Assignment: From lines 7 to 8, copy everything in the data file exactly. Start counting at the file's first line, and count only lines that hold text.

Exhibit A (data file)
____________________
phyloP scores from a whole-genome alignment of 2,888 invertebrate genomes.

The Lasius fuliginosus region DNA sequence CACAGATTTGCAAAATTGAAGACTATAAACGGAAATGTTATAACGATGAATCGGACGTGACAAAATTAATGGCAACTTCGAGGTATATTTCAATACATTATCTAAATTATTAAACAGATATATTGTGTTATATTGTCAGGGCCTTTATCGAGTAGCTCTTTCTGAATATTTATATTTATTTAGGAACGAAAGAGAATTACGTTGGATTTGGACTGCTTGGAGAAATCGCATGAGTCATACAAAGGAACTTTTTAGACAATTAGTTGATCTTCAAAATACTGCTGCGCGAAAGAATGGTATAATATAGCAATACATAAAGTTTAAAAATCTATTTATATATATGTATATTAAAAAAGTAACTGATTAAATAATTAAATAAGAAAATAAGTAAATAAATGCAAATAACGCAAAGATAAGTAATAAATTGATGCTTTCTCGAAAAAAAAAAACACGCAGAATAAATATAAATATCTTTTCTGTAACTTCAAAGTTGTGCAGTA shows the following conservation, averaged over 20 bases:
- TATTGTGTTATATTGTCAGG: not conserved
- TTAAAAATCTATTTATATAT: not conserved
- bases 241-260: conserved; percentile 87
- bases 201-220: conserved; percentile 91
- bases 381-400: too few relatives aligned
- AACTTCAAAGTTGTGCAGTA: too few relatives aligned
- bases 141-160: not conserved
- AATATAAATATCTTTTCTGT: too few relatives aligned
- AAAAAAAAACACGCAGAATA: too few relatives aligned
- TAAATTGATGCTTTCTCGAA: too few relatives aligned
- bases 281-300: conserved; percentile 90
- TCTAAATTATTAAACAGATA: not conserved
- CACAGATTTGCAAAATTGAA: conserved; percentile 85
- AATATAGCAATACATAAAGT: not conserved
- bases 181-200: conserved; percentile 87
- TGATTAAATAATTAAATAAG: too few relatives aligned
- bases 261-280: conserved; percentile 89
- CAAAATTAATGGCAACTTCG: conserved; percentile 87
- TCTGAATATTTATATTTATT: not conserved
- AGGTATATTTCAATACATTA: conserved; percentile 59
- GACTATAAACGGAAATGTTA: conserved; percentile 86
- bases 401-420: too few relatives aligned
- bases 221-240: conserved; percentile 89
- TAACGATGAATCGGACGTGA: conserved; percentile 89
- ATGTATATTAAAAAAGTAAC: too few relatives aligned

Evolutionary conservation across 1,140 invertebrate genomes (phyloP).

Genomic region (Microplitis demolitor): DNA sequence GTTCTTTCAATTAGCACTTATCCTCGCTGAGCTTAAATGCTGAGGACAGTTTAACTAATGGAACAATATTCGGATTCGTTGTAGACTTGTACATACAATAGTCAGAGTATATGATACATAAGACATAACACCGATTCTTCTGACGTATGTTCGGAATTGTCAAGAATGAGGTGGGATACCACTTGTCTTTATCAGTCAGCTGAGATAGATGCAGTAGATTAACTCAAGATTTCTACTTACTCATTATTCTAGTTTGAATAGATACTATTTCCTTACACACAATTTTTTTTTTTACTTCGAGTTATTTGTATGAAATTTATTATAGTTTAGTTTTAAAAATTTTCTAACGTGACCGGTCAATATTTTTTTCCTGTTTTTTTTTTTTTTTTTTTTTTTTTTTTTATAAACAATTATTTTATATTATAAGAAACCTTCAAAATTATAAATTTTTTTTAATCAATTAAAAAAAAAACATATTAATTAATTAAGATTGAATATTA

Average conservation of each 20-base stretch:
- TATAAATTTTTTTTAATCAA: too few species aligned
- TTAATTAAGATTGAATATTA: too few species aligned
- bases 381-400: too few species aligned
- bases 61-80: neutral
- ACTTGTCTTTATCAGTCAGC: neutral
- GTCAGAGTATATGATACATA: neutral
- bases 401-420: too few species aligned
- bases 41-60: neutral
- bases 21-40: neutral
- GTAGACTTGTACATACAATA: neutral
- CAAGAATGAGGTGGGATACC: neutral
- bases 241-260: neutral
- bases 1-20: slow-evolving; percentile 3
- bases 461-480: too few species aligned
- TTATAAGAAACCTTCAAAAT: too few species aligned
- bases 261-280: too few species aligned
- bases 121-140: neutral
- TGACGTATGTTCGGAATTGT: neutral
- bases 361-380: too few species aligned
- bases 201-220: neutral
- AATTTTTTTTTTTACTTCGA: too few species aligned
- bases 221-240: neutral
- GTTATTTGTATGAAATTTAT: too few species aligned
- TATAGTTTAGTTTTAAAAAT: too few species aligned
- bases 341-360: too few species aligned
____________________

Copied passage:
- bases 381-400: too few relatives aligned
- AACTTCAAAGTTGTGCAGTA: too few relatives aligned